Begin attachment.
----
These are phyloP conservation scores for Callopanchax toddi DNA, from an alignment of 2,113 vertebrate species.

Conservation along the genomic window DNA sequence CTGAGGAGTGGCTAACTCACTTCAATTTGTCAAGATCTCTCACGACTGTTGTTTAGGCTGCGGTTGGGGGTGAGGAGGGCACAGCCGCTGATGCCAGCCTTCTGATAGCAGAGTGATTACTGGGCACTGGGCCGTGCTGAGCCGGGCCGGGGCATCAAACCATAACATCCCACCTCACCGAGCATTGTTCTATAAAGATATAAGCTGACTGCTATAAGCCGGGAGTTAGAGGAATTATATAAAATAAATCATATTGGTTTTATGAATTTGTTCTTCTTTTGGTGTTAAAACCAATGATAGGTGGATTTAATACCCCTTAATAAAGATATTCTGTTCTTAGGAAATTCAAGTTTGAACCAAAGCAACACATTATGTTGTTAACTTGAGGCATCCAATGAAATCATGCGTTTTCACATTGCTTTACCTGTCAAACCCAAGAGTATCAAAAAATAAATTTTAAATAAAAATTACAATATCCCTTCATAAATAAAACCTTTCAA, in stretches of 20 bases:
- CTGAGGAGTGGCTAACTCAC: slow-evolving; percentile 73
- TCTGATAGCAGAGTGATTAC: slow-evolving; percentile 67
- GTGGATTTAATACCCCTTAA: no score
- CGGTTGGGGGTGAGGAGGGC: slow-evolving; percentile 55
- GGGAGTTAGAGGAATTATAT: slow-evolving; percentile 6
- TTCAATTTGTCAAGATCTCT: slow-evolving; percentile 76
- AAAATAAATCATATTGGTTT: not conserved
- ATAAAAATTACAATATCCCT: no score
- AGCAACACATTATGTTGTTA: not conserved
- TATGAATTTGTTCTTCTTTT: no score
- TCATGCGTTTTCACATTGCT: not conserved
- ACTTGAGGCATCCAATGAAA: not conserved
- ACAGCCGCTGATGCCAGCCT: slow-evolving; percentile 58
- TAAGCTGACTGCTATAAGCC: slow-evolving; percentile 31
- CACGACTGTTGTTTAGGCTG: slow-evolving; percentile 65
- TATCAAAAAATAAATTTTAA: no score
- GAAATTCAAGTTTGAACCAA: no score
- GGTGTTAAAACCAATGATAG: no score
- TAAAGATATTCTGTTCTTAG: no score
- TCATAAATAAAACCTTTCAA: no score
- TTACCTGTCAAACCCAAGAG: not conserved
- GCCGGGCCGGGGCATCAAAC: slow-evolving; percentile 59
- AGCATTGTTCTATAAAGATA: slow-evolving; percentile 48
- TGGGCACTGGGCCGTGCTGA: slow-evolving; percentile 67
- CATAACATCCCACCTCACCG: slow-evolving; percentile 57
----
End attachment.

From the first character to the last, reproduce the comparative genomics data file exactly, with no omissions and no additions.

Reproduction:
These are phyloP conservation scores for Callopanchax toddi DNA, from an alignment of 2,113 vertebrate species.

Conservation along the genomic window DNA sequence CTGAGGAGTGGCTAACTCACTTCAATTTGTCAAGATCTCTCACGACTGTTGTTTAGGCTGCGGTTGGGGGTGAGGAGGGCACAGCCGCTGATGCCAGCCTTCTGATAGCAGAGTGATTACTGGGCACTGGGCCGTGCTGAGCCGGGCCGGGGCATCAAACCATAACATCCCACCTCACCGAGCATTGTTCTATAAAGATATAAGCTGACTGCTATAAGCCGGGAGTTAGAGGAATTATATAAAATAAATCATATTGGTTTTATGAATTTGTTCTTCTTTTGGTGTTAAAACCAATGATAGGTGGATTTAATACCCCTTAATAAAGATATTCTGTTCTTAGGAAATTCAAGTTTGAACCAAAGCAACACATTATGTTGTTAACTTGAGGCATCCAATGAAATCATGCGTTTTCACATTGCTTTACCTGTCAAACCCAAGAGTATCAAAAAATAAATTTTAAATAAAAATTACAATATCCCTTCATAAATAAAACCTTTCAA, in stretches of 20 bases:
- CTGAGGAGTGGCTAACTCAC: slow-evolving; percentile 73
- TCTGATAGCAGAGTGATTAC: slow-evolving; percentile 67
- GTGGATTTAATACCCCTTAA: no score
- CGGTTGGGGGTGAGGAGGGC: slow-evolving; percentile 55
- GGGAGTTAGAGGAATTATAT: slow-evolving; percentile 6
- TTCAATTTGTCAAGATCTCT: slow-evolving; percentile 76
- AAAATAAATCATATTGGTTT: not conserved
- ATAAAAATTACAATATCCCT: no score
- AGCAACACATTATGTTGTTA: not conserved
- TATGAATTTGTTCTTCTTTT: no score
- TCATGCGTTTTCACATTGCT: not conserved
- ACTTGAGGCATCCAATGAAA: not conserved
- ACAGCCGCTGATGCCAGCCT: slow-evolving; percentile 58
- TAAGCTGACTGCTATAAGCC: slow-evolving; percentile 31
- CACGACTGTTGTTTAGGCTG: slow-evolving; percentile 65
- TATCAAAAAATAAATTTTAA: no score
- GAAATTCAAGTTTGAACCAA: no score
- GGTGTTAAAACCAATGATAG: no score
- TAAAGATATTCTGTTCTTAG: no score
- TCATAAATAAAACCTTTCAA: no score
- TTACCTGTCAAACCCAAGAG: not conserved
- GCCGGGCCGGGGCATCAAAC: slow-evolving; percentile 59
- AGCATTGTTCTATAAAGATA: slow-evolving; percentile 48
- TGGGCACTGGGCCGTGCTGA: slow-evolving; percentile 67
- CATAACATCCCACCTCACCG: slow-evolving; percentile 57